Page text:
A raft of semi-comprehensible tumult in satirical drag, Victor Ginzburg’s frenetic adaptation of Viktor Pelevin’s novel “Generation P” spends itself in gonzo aspiration and colorful pre-millennial proto-anti-capitalist mayhem. It has a matter-of-fact baroque that suggests an image of novelist-present-tense-futurist William Gibson sitting in Vancouver, smiling, even if unaware of the film’s existence. Set in Moscow in the 1990s at the rise of a new Russia after the end of the Cold War and the USSR, poet Babylen Tatarsky is inducted into copywriting as well as a mysterious group known as the Cult of Ishtar. Those sympathetic may find a touch of lysergic screwball, a report on a gangsterism of ideas: other viewers may simply see it as unhinged disorder. (I like it.) Notably, the film’s chauffeur-turned-president of Russia bears an undeniable resemblance to the country’s present plutocrat-for-life Vladimir Putin. With Vladimir Yepifantsev, Mikhail Yefremov, Andrei Fomin, Sergei Shnurov, Vladimir Menshov, Oleg Taktarov. 116m. (Ray Pride)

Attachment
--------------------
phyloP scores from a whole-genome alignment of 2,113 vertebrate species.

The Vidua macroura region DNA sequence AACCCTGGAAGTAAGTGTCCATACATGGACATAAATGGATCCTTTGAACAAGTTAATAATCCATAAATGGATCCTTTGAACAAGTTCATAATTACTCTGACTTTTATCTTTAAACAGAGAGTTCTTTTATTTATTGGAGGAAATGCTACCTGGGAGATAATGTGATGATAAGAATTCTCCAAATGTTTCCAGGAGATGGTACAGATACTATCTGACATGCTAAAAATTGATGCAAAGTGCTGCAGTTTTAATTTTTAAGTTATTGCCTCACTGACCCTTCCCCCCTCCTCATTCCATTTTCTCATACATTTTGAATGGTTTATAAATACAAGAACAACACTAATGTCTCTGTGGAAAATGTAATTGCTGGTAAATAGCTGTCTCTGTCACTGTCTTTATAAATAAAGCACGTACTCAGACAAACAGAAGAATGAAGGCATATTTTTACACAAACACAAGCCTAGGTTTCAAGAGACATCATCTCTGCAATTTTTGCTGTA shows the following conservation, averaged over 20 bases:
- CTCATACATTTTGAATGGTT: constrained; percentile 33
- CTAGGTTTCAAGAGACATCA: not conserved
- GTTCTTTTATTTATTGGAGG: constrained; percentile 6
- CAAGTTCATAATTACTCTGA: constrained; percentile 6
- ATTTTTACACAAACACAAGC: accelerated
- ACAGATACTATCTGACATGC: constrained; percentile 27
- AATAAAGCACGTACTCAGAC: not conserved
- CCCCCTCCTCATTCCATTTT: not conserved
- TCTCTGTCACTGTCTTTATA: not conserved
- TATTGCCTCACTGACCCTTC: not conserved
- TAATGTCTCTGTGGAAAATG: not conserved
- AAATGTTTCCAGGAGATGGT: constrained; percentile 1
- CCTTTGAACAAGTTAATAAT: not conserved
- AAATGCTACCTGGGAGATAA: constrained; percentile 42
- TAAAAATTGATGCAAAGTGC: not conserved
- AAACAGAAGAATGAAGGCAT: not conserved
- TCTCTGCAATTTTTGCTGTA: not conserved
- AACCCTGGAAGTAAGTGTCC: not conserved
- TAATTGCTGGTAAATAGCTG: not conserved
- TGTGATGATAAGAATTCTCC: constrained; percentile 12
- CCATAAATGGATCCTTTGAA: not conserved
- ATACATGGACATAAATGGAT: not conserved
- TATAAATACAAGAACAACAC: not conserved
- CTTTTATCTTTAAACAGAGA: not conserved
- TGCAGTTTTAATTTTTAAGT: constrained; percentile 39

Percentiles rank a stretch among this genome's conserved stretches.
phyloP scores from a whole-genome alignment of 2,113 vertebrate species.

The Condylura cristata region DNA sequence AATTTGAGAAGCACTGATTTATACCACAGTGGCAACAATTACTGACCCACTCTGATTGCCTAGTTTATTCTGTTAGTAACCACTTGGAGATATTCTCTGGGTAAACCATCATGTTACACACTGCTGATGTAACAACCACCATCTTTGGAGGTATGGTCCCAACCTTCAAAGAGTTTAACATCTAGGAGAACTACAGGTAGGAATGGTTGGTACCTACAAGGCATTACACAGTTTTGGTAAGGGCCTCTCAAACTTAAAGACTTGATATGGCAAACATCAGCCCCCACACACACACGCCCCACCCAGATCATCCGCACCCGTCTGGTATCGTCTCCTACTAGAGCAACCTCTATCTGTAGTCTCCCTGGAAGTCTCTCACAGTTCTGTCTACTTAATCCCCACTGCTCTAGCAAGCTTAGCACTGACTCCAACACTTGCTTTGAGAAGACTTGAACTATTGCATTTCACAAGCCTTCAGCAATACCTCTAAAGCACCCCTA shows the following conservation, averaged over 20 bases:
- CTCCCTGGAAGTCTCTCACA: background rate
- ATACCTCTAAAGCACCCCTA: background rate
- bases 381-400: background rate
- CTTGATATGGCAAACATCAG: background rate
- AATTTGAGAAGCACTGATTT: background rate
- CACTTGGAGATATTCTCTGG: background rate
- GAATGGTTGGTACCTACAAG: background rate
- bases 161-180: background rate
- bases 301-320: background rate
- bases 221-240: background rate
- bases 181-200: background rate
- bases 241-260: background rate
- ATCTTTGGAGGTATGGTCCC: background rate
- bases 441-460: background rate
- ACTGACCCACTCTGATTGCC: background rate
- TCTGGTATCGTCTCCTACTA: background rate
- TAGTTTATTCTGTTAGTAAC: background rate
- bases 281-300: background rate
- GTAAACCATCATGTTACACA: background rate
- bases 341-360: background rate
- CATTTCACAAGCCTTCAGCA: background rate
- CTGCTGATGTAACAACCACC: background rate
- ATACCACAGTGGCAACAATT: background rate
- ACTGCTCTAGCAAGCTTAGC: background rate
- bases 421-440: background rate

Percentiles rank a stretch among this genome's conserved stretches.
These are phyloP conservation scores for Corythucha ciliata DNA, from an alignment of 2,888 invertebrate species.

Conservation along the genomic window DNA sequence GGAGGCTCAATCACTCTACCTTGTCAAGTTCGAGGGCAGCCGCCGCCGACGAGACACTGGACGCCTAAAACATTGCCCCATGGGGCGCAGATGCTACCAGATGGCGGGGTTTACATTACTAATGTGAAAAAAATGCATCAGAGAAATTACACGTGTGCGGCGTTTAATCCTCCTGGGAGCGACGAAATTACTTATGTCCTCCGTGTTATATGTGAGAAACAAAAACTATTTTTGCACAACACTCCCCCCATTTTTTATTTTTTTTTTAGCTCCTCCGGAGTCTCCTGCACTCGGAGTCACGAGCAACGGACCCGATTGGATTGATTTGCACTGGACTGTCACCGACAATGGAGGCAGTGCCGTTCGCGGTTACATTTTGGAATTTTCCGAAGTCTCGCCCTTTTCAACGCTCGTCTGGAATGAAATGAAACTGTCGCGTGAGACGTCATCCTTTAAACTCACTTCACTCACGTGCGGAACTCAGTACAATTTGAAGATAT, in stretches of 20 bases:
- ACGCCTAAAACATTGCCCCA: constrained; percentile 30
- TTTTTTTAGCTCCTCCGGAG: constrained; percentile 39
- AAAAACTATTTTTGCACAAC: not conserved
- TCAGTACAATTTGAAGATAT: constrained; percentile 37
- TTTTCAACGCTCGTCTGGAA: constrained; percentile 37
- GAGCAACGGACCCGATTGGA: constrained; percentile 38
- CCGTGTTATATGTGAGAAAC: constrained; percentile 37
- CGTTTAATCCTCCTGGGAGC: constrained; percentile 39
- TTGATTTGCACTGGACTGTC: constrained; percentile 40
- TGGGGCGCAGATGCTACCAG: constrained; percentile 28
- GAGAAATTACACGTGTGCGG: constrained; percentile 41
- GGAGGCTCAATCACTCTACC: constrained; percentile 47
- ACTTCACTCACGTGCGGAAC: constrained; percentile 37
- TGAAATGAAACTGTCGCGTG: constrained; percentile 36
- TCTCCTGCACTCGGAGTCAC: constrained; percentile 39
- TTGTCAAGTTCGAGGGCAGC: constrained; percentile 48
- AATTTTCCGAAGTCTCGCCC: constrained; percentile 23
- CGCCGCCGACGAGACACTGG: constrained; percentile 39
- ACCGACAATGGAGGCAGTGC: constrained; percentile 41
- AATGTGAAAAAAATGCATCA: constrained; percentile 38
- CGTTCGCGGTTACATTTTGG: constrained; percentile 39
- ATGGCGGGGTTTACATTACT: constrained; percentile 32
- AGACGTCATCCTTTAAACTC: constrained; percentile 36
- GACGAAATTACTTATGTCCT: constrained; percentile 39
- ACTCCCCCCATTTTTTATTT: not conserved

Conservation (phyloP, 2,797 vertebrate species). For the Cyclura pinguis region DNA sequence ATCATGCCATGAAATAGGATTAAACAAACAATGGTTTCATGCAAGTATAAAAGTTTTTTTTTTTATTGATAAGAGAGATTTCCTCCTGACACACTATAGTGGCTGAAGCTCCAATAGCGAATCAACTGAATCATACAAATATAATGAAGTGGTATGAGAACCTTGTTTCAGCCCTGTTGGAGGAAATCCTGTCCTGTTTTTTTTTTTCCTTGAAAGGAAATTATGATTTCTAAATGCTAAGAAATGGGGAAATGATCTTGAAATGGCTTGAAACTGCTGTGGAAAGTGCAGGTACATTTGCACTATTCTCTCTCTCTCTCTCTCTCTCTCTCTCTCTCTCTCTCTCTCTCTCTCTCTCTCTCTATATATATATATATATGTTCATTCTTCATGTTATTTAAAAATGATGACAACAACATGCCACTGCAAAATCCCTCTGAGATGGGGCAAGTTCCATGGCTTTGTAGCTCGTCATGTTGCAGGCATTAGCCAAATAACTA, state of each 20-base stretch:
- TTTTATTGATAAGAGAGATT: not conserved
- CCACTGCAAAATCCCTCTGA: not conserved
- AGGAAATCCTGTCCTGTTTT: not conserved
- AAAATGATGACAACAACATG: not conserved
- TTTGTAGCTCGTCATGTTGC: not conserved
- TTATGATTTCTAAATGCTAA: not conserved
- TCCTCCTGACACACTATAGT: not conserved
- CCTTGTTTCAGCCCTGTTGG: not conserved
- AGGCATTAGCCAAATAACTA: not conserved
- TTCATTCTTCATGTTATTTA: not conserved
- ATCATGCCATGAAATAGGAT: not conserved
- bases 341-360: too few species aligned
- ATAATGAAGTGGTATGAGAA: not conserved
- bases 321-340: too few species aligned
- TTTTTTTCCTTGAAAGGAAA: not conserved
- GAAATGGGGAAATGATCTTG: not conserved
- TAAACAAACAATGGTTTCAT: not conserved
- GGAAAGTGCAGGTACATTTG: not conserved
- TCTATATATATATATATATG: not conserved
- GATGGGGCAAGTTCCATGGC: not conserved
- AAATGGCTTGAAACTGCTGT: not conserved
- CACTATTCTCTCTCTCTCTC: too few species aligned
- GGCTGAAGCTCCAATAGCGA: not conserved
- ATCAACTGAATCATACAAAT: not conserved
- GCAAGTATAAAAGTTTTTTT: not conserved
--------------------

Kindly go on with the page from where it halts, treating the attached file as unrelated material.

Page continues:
“Generation P” opens Friday at Landmark Century. Trailer here.